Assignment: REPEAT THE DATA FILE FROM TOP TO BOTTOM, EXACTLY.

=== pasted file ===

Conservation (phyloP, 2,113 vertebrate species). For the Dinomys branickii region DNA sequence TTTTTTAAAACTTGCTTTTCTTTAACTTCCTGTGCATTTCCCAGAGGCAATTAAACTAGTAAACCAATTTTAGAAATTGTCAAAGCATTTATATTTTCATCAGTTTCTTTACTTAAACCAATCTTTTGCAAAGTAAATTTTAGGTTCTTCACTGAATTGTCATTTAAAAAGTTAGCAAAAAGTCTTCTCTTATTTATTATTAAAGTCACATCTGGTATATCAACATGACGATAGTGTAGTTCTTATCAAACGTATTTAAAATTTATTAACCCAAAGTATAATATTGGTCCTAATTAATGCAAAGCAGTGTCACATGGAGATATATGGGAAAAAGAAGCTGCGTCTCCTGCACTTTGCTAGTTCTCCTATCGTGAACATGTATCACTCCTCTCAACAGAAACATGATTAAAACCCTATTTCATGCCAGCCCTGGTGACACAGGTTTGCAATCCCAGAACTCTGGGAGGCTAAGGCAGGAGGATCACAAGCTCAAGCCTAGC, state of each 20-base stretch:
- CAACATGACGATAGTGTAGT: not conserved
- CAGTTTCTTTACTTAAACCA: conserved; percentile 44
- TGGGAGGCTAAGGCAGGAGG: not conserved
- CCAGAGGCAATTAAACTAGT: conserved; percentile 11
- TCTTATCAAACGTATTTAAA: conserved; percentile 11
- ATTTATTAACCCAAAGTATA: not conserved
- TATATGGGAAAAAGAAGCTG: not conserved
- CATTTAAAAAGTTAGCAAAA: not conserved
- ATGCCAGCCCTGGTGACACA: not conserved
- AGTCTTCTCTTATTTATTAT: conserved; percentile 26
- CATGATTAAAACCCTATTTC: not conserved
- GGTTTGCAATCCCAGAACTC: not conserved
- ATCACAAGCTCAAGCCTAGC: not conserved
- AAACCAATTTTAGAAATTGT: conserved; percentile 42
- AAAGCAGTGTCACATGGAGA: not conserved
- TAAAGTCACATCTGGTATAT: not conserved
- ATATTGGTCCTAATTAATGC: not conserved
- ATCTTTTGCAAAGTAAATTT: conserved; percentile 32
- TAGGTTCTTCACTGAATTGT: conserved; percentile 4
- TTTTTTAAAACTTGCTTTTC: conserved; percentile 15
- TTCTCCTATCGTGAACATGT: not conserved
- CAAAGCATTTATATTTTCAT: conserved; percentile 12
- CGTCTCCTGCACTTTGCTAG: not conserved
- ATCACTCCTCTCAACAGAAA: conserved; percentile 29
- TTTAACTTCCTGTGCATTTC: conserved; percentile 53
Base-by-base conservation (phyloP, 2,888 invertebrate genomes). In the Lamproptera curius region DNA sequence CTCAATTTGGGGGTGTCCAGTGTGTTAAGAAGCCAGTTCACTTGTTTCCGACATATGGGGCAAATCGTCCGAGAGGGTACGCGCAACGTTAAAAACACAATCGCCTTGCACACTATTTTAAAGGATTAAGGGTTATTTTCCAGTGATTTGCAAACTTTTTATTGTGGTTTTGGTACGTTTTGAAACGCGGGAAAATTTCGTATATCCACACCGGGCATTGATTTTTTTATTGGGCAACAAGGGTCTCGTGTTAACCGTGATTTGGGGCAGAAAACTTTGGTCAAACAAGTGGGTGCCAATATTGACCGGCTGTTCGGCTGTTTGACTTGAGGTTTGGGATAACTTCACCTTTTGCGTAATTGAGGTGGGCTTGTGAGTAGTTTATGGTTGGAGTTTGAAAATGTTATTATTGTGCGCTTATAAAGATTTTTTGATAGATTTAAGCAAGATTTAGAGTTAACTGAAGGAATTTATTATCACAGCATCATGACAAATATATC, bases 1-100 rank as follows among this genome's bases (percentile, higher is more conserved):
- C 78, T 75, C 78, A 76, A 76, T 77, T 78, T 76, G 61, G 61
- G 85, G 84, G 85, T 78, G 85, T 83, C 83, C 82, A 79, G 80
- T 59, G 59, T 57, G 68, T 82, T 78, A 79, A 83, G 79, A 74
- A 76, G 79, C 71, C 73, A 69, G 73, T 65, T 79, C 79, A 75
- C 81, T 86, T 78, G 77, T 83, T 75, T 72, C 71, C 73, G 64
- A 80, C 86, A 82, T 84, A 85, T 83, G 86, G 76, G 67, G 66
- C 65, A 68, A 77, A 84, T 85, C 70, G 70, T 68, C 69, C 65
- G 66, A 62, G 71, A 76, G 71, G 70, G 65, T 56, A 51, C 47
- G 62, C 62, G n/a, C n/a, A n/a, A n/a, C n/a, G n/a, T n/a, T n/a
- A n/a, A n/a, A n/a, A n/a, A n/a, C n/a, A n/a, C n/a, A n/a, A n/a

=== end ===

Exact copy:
Conservation (phyloP, 2,113 vertebrate species). For the Dinomys branickii region DNA sequence TTTTTTAAAACTTGCTTTTCTTTAACTTCCTGTGCATTTCCCAGAGGCAATTAAACTAGTAAACCAATTTTAGAAATTGTCAAAGCATTTATATTTTCATCAGTTTCTTTACTTAAACCAATCTTTTGCAAAGTAAATTTTAGGTTCTTCACTGAATTGTCATTTAAAAAGTTAGCAAAAAGTCTTCTCTTATTTATTATTAAAGTCACATCTGGTATATCAACATGACGATAGTGTAGTTCTTATCAAACGTATTTAAAATTTATTAACCCAAAGTATAATATTGGTCCTAATTAATGCAAAGCAGTGTCACATGGAGATATATGGGAAAAAGAAGCTGCGTCTCCTGCACTTTGCTAGTTCTCCTATCGTGAACATGTATCACTCCTCTCAACAGAAACATGATTAAAACCCTATTTCATGCCAGCCCTGGTGACACAGGTTTGCAATCCCAGAACTCTGGGAGGCTAAGGCAGGAGGATCACAAGCTCAAGCCTAGC, state of each 20-base stretch:
- CAACATGACGATAGTGTAGT: not conserved
- CAGTTTCTTTACTTAAACCA: conserved; percentile 44
- TGGGAGGCTAAGGCAGGAGG: not conserved
- CCAGAGGCAATTAAACTAGT: conserved; percentile 11
- TCTTATCAAACGTATTTAAA: conserved; percentile 11
- ATTTATTAACCCAAAGTATA: not conserved
- TATATGGGAAAAAGAAGCTG: not conserved
- CATTTAAAAAGTTAGCAAAA: not conserved
- ATGCCAGCCCTGGTGACACA: not conserved
- AGTCTTCTCTTATTTATTAT: conserved; percentile 26
- CATGATTAAAACCCTATTTC: not conserved
- GGTTTGCAATCCCAGAACTC: not conserved
- ATCACAAGCTCAAGCCTAGC: not conserved
- AAACCAATTTTAGAAATTGT: conserved; percentile 42
- AAAGCAGTGTCACATGGAGA: not conserved
- TAAAGTCACATCTGGTATAT: not conserved
- ATATTGGTCCTAATTAATGC: not conserved
- ATCTTTTGCAAAGTAAATTT: conserved; percentile 32
- TAGGTTCTTCACTGAATTGT: conserved; percentile 4
- TTTTTTAAAACTTGCTTTTC: conserved; percentile 15
- TTCTCCTATCGTGAACATGT: not conserved
- CAAAGCATTTATATTTTCAT: conserved; percentile 12
- CGTCTCCTGCACTTTGCTAG: not conserved
- ATCACTCCTCTCAACAGAAA: conserved; percentile 29
- TTTAACTTCCTGTGCATTTC: conserved; percentile 53
Base-by-base conservation (phyloP, 2,888 invertebrate genomes). In the Lamproptera curius region DNA sequence CTCAATTTGGGGGTGTCCAGTGTGTTAAGAAGCCAGTTCACTTGTTTCCGACATATGGGGCAAATCGTCCGAGAGGGTACGCGCAACGTTAAAAACACAATCGCCTTGCACACTATTTTAAAGGATTAAGGGTTATTTTCCAGTGATTTGCAAACTTTTTATTGTGGTTTTGGTACGTTTTGAAACGCGGGAAAATTTCGTATATCCACACCGGGCATTGATTTTTTTATTGGGCAACAAGGGTCTCGTGTTAACCGTGATTTGGGGCAGAAAACTTTGGTCAAACAAGTGGGTGCCAATATTGACCGGCTGTTCGGCTGTTTGACTTGAGGTTTGGGATAACTTCACCTTTTGCGTAATTGAGGTGGGCTTGTGAGTAGTTTATGGTTGGAGTTTGAAAATGTTATTATTGTGCGCTTATAAAGATTTTTTGATAGATTTAAGCAAGATTTAGAGTTAACTGAAGGAATTTATTATCACAGCATCATGACAAATATATC, bases 1-100 rank as follows among this genome's bases (percentile, higher is more conserved):
- C 78, T 75, C 78, A 76, A 76, T 77, T 78, T 76, G 61, G 61
- G 85, G 84, G 85, T 78, G 85, T 83, C 83, C 82, A 79, G 80
- T 59, G 59, T 57, G 68, T 82, T 78, A 79, A 83, G 79, A 74
- A 76, G 79, C 71, C 73, A 69, G 73, T 65, T 79, C 79, A 75
- C 81, T 86, T 78, G 77, T 83, T 75, T 72, C 71, C 73, G 64
- A 80, C 86, A 82, T 84, A 85, T 83, G 86, G 76, G 67, G 66
- C 65, A 68, A 77, A 84, T 85, C 70, G 70, T 68, C 69, C 65
- G 66, A 62, G 71, A 76, G 71, G 70, G 65, T 56, A 51, C 47
- G 62, C 62, G n/a, C n/a, A n/a, A n/a, C n/a, G n/a, T n/a, T n/a
- A n/a, A n/a, A n/a, A n/a, A n/a, C n/a, A n/a, C n/a, A n/a, A n/a